Niagara River's flow from Lake Erie is predicted to be near

average this month.  The flow in the St. Lawrence River is forecasted to be above average throughout December.


The water levels of both Lake Superior and Lake Michigan-Huron are currently below chart datum and are forecasted to remain below datum over the next six months.  Users of the Great Lakes, connecting channels and St. Lawrence River should keep informed of current conditions before undertaking any activities that could be affected by changing water levels.  Mariners should utilize navigation charts and refer to current water level readings.





St. Clair



Level for Dec 3






Datum, in ft






Diff in inches






Diff last month






Diff from last yr






Regional Fishery Workshop, January 8, 2011

Ludington Ramada Inn & Convention Center

4079 West U.S. 10, Ludington, MI 49431

Michigan Sea Grant invites you to attend the annual Ludington Regional Fishery Workshop to be held on Saturday, January 8, 2011. Topics presented will cover current research on issues that affect Lake Michigan fisheries. A hot lunch buffet will be included in the conference registration fee of $20. Advanced registration is requested to assure an accurate count for food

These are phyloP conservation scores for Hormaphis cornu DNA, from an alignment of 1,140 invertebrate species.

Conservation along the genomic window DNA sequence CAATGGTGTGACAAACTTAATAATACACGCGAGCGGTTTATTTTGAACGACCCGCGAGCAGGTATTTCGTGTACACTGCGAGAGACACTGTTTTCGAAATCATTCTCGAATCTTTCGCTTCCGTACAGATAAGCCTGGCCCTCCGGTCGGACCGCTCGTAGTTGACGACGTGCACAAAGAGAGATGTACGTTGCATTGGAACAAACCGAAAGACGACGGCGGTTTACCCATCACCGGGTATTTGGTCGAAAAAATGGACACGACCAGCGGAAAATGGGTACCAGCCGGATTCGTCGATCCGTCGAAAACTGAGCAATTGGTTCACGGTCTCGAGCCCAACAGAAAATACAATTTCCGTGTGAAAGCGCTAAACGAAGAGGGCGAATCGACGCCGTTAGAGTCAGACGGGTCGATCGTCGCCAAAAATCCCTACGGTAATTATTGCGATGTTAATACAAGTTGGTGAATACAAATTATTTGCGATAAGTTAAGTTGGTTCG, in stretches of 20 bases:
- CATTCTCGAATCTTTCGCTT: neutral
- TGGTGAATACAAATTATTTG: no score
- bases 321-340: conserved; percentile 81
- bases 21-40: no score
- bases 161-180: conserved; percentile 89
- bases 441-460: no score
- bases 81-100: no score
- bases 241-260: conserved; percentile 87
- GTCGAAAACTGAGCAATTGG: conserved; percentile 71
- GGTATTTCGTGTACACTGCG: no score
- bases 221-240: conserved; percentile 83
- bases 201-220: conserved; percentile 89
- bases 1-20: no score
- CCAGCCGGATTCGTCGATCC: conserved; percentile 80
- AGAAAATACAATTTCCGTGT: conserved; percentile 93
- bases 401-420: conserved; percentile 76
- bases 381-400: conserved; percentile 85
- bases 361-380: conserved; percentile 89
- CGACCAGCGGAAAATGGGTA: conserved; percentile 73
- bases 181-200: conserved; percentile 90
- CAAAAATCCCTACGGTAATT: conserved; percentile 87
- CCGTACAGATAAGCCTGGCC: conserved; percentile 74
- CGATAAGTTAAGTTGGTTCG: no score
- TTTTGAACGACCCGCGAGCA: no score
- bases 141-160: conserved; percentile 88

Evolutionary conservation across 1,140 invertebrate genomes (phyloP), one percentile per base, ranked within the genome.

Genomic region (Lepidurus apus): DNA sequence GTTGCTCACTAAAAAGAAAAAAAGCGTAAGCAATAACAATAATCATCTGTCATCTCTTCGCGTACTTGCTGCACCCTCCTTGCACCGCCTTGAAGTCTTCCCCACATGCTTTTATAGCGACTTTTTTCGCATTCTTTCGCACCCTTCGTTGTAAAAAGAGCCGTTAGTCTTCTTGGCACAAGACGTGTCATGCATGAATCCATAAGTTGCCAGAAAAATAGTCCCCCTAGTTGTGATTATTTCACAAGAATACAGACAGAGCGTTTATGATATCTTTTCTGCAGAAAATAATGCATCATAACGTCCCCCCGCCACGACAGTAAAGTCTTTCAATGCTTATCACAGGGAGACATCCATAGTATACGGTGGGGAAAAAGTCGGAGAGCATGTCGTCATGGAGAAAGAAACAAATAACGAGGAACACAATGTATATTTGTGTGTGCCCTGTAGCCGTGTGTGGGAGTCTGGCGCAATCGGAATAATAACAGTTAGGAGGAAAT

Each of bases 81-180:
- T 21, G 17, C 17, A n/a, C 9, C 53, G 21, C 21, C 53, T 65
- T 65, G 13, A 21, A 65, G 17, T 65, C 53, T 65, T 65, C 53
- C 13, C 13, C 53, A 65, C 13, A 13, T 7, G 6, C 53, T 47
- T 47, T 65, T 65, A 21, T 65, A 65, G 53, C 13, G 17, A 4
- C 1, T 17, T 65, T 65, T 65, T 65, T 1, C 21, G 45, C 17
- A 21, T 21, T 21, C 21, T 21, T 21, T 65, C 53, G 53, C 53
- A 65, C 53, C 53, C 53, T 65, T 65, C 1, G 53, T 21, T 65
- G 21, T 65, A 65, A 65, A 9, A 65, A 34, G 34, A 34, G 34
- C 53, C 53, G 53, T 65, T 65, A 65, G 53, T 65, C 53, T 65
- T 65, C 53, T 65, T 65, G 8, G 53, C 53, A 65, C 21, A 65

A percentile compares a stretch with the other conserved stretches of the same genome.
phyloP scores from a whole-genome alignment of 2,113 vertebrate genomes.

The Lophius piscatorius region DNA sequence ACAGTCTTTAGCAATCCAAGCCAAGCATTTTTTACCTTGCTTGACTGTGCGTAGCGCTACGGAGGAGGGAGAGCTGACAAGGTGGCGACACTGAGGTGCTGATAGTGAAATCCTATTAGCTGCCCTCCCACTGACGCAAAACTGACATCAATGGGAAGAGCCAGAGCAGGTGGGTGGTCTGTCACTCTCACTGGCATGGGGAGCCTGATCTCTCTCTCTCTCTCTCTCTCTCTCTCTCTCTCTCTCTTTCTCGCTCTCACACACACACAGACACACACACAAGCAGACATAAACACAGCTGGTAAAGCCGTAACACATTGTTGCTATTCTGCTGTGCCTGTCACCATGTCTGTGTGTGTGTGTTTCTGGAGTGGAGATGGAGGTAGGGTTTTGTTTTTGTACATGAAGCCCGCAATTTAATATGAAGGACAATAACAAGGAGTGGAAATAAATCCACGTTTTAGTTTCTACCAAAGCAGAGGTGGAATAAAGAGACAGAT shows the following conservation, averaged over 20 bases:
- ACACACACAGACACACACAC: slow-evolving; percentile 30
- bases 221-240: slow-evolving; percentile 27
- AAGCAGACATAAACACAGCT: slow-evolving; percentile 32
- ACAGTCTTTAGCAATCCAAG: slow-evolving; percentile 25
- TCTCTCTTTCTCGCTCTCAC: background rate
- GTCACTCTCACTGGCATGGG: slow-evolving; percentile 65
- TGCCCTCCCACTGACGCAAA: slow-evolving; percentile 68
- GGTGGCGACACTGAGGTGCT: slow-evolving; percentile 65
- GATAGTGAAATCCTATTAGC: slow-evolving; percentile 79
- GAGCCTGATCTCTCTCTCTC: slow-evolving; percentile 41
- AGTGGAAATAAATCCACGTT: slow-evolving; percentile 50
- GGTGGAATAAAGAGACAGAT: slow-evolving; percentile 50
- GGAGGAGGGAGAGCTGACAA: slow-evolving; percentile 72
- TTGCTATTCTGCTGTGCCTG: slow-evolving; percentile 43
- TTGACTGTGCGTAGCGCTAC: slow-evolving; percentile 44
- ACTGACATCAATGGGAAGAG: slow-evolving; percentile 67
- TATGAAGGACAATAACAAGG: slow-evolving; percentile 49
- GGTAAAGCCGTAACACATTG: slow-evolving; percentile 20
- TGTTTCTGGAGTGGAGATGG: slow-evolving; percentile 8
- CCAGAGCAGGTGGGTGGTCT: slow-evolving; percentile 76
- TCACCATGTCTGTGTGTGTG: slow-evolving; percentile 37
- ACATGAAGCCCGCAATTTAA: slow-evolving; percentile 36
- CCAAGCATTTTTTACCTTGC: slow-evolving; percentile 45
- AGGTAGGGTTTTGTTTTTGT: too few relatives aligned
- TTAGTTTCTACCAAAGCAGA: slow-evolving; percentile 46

service. Please use the cut-off registration form at the bottom of this sheet and mail it with your check made out to Ottawa County MSU Extension.


mailing address is listed on the registration form. If you should have questions, please call (616) 994-4580. The conference will be held at the Ramada Inn and Conference Center located at 4079 West U. S. 10, on the southeast corner of the US-31/US-10 intersection.


Ice Fishing Championships Dec 18 & 19

Wisconsin Lakes Thompson and George

RHINELANDER, WI - Tournament records could be shattered. That's the feeling of tournament organizers as for the first time in the history of the North American Ice Fishing Circuit (NAIFC), two lakes will be fished for their national championship next month. Rhinelander, WI, designated by the state as, "The Ice Fishing Capital of the World", is the host community as nearly 70 teams will go after their portion of an estimated $20,000 pay out.

Set for December 18th & 19th, Lakes Thompson and George will provide two distinct challenges to competitors. While Thompson is largely a natural structure lake, George is littered with man made cribs and boulders and insiders believe the largest tournament catch ever could be realized. NAIFC tourney coordinator Brian Gaber of Rhinelander says, "I wouldn't be surprised to see crappie over 16-inches from this event". Crappie and sunfish are the primary species. This is